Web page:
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re: Sinopterus cladistically



Jaime Headen wrote:

>>From what I have available, a possible *Tupuxuara* skeleton has long
legs and wings that look like this. <<

I agree with you to this extent: All pterosaurs have "long" legs if one
consideres diameter versus length.

But IMHO "Long legs" should be considered relatively, perhaps to ilium
length or to pes length. If we go that way, then Sinopterus has shorter
legs than dsungaripterids (relative to both ilium and pes) and longer
legs than tapejarids, nyctosaurs and pteranodons (which is a nice place
to be if you want to be a transitional taxon).

On the other hand, in Pterodaustro, which you referenced, the ilium and
pes are both relatively large, perhaps the largest, relatively, of all
pterosaurs, so on that scale, Pterodaustro would have, relatively
speaking, the shortest legs among pterosaurs.

If you consider the whole body, then Quetzalcoatlus would probably win
the short legs contest, which is really strange to think about when
you're considering how "long" the Q. femur and tibia are all by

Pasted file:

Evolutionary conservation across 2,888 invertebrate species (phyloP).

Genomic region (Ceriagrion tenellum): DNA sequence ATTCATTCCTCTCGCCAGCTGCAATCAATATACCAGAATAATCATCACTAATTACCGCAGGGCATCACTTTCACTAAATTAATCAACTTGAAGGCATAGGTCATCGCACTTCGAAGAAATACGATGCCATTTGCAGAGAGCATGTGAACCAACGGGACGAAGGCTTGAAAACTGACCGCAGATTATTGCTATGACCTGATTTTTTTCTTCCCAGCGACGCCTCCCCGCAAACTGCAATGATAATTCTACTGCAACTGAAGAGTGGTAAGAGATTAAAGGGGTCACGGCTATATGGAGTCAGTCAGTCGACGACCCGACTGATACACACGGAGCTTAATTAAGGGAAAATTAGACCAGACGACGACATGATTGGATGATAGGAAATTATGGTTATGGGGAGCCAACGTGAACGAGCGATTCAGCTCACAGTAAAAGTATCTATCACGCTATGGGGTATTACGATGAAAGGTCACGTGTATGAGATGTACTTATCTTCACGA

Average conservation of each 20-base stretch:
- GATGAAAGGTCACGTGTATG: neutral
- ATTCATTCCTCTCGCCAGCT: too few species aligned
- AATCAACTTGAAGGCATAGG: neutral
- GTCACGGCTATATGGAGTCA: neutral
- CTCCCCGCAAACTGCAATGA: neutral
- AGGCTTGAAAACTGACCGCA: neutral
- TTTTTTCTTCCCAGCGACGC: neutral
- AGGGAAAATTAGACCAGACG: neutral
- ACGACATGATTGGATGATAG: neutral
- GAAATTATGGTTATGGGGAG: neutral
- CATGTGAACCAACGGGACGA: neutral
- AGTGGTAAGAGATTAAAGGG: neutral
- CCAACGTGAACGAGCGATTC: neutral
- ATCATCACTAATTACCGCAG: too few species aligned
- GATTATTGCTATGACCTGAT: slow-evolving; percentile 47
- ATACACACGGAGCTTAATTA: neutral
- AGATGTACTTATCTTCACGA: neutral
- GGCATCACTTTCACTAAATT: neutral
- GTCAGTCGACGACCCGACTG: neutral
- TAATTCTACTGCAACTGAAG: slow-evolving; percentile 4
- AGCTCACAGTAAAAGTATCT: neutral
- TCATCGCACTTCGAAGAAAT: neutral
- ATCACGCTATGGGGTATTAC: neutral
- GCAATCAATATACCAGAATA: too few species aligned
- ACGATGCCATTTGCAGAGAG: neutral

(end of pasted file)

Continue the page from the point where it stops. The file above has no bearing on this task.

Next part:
themselves.

It's weird.

David Peters


>>Jaime Headen wrote:

  From what I have available, a possible *Tupuxuara* skeleton has long
legs and wings that look like this. My personal observation in the
pteranodont lineage, which includes a basal toothy dsungaripterid stock,

developed the long skull first, and shortening progresses to *Tapejara
wellnhoferi*. Consequently, I restore *Tapejara* with long legs and a
relatively short trunk, possibly with an overbite, though the underbite
in
*Dsungaripterus* and possibly *Thalassodromeus* may reflect feeding
style
and thus length of jaw to skull will have little phylogenetic
significance. The animal appears to resemble in the skull of *Tapejara
imperator* very much, and they may be sister taxa, or closer, with *T.
wellnhoferi* at the end. Might be good to separate *T. imperator* as a
new
"taxon" from typic *T. wellnhoferi* so that taxonomic confusion isn't
conflated. I think the orbital area is strongly distorted, as many
temporal elements appear to be broken or loose in the photo. Long legs
are
seen convergently in *Pterodaustro* and this may also reflect feeding
styles. Note that long limbs in many bird clades that are waders versus
swimmers or flyers, even closely allied, vary when the ecology is
considered. Food for thought. If anyone has access to the Chinese I
would
like to know, I prefer having both references, actually, for as Jerry
has
said, the original Chinese of many of the Kexue Tongbao/Chinese Science
Bulletin articles are the proper citation. I have both english and
Chinese
*Jinzhousaurus* (iguanodontoid from Jiufotang levels) articles, for
instance.
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